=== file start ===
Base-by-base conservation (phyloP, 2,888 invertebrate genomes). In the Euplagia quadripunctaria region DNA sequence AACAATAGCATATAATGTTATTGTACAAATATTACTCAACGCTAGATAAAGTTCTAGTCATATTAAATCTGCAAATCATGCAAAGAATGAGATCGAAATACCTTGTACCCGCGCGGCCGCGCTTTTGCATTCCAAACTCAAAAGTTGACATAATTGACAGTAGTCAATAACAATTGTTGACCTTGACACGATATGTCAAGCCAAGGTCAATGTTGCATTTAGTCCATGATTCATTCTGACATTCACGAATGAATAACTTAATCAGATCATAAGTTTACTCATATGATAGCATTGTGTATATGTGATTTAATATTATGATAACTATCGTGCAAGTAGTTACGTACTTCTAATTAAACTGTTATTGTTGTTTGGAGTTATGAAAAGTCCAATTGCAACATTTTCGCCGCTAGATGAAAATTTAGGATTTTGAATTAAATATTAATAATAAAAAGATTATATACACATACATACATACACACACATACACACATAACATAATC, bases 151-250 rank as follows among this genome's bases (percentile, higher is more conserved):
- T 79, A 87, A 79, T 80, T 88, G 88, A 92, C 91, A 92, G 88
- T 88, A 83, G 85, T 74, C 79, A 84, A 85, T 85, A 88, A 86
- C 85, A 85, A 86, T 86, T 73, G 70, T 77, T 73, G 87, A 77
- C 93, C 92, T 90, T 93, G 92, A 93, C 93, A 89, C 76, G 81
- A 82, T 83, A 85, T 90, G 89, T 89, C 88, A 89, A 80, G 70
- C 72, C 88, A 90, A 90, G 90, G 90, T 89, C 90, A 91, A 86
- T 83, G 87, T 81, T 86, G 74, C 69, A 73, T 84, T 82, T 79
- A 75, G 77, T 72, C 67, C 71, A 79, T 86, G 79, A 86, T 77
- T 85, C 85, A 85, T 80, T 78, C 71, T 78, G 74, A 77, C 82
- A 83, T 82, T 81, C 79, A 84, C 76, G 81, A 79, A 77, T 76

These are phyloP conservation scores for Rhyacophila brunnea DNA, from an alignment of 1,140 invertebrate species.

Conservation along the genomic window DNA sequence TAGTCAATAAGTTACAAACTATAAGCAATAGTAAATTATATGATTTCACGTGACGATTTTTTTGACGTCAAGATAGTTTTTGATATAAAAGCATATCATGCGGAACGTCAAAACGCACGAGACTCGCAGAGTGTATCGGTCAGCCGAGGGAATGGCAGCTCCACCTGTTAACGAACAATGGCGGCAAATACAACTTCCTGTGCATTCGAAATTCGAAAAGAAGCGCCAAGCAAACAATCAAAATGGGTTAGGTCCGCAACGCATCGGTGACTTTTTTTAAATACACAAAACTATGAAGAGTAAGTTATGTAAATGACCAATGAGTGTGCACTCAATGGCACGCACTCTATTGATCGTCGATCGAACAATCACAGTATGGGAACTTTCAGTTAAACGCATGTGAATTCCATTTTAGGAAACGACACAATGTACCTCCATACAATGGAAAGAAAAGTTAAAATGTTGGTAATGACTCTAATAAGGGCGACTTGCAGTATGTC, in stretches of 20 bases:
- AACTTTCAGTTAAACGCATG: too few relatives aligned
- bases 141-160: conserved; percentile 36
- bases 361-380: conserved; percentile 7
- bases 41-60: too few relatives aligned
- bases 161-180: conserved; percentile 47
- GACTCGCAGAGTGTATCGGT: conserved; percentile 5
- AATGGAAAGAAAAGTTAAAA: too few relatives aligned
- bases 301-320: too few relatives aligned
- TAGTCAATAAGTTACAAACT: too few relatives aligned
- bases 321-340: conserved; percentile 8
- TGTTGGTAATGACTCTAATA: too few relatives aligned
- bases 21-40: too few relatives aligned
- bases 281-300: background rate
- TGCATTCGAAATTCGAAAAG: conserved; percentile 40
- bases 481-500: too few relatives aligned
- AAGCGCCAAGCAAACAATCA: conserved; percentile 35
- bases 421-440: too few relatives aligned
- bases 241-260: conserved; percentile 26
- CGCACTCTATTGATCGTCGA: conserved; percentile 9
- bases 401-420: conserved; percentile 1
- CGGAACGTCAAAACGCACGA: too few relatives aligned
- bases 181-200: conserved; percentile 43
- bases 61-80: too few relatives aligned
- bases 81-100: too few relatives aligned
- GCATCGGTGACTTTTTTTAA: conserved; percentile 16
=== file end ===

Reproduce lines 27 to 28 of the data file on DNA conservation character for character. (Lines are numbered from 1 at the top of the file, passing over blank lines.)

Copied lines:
- TGCATTCGAAATTCGAAAAG: conserved; percentile 40
- bases 481-500: too few relatives aligned